Katy Police Department Receives Recognition

By George Slaughter

The Katy Police Department Friday achieved “Recognized Law Enforcement Agency” status from the Texas Police Chiefs Association.

The award is part of a voluntary program where Texas police departments demonstrate their compliance with law enforcement best practices.

Mayor Bill Hastings said he was very proud of the department for achieving this award, and for following through on the work it take to apply for it.

“This is a big deal,” Police Chief Noe Diaz said.

For Katy, the award has been several months in the making. The department in April performed a self-review of its policies, procedures, facilities and operations. The department then prepared proof of compliance for each of those practices. Texas law enforcement professionals developed and identified these practices to help agencies provide better service, reduce risk, and protect people’s rights.

The department requested an outside audit and review of these policies and procedures in October. Police chiefs from other areas of Texas performed the review, and then sent the results to the Texas association’s recognition committee for final analysis and decision.

Diaz said the auditor, who is the Mount Pleasant assistant police chief, told him that the Katy audit was the first one he performed in which everything was correct on the first try. Diaz said this auditor has performed 11 other audits.

The association performed an on-site inspection Friday at police headquarters, 5456 Franz Road. The inspection was the final step in the process before notifying Katy that its department achieved this recognition.

The association recognizes the “Recognized” status for a four-year period, during which the department must submit an annual report that shows compliance with selected performance-related standards.

Noe Diaz thanked Michelle Miller, information technology program manager, and Tim Tyler, assistant chief, for their coordination of the application process. He also thanked Mayor Bill Hastings, the Katy City Council, and City Administrator Byron Hebert for their support.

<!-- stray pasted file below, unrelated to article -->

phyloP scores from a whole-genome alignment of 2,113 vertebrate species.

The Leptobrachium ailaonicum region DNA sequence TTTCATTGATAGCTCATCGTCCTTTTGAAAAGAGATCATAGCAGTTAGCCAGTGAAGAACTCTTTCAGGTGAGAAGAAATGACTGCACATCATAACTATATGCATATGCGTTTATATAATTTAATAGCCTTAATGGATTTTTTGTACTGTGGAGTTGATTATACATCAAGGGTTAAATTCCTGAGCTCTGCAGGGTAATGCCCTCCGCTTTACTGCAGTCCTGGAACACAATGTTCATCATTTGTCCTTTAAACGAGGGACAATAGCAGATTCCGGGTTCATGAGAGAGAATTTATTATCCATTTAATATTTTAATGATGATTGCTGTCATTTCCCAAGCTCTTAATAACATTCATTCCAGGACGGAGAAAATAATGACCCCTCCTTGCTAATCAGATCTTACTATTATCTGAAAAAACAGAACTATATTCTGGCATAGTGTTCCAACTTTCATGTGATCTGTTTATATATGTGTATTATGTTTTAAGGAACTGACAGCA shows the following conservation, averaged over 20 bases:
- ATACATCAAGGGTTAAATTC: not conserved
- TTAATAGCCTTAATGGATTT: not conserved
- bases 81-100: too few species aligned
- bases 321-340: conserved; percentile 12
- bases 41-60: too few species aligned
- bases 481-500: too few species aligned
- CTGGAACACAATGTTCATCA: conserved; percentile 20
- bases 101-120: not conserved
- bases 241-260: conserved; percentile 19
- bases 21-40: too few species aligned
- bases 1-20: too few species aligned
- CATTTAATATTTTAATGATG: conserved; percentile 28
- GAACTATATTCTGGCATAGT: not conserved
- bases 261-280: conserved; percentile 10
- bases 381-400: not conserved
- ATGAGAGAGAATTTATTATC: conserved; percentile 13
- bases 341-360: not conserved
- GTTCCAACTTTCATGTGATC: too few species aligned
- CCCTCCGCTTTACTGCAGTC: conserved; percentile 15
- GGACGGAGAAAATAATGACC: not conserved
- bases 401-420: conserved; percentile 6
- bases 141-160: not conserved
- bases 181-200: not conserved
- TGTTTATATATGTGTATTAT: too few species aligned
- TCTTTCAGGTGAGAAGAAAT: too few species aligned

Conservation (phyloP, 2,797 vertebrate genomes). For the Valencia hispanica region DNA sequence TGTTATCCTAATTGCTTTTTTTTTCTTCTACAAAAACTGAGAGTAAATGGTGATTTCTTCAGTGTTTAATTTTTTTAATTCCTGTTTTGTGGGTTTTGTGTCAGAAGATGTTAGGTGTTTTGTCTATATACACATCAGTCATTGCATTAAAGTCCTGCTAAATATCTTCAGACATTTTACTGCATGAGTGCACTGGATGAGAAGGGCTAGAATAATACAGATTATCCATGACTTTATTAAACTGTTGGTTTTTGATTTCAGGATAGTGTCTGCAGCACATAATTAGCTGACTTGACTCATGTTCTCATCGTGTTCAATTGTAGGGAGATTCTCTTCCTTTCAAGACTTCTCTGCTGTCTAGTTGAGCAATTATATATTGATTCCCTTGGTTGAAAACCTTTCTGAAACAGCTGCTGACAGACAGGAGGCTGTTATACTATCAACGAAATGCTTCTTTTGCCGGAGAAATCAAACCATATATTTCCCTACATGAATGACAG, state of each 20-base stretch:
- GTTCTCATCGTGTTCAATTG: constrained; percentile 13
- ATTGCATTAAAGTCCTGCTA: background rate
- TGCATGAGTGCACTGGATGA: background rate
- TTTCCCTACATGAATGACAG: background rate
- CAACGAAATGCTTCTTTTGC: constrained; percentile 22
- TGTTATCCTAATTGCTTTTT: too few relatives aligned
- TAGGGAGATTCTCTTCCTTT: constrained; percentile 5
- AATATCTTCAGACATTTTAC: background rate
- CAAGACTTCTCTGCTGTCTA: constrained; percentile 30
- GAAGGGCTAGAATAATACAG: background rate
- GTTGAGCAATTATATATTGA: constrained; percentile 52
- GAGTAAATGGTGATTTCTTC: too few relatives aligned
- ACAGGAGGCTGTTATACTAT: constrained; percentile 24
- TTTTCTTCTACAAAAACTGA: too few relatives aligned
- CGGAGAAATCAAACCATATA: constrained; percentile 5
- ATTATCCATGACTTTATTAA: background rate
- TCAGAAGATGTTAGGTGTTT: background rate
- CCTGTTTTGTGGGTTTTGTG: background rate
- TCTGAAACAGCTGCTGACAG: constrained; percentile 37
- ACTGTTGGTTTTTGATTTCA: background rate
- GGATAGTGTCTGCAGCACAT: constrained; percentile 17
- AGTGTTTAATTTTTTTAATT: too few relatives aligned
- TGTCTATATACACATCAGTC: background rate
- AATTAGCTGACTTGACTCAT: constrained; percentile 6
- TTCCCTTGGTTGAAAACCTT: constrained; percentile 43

“It was a total team effort,” Diaz said. “We have a tremendous staff.”

Hastings said Tyler approached him with the idea of applying for the award in October 2018, when he was still chief, and Hastings encouraged him to go ahead with the process. Hastings retired as police chief in January 2019 and Diaz became chief in March. Hastings was elected mayor in May.

“Tim did an excellent job,” Hastings said.

Diaz also said the award was one way to show that the police department appreciates the Katy community’s support. He said the police approaches the public with dignity, fairness, and respect.

“This community loves the police, and the police love the community,” Diaz said. “They (the public) can be assured that they have a robust, top-tier agency.”

Diaz said one way the police keeps its performance so robust is through the use of a program, acquired earlier this year, that gives “pop quizzes” to officers. The questions address new or updated laws, and Diaz said it’s important that officers be up to speed as times change.

The award will be presented at next Katy City Council meeting, which is set for Monday afternoon on Zoom. The association will also recognize the department in April 2021 at the Texas Police Chiefs Association annual conference.

The association, established in 1958, is a statewide law enforcement administrator’s organization. According to its website, it promotes, encourages, and advances the professional development of police chiefs and senior police management in Texas.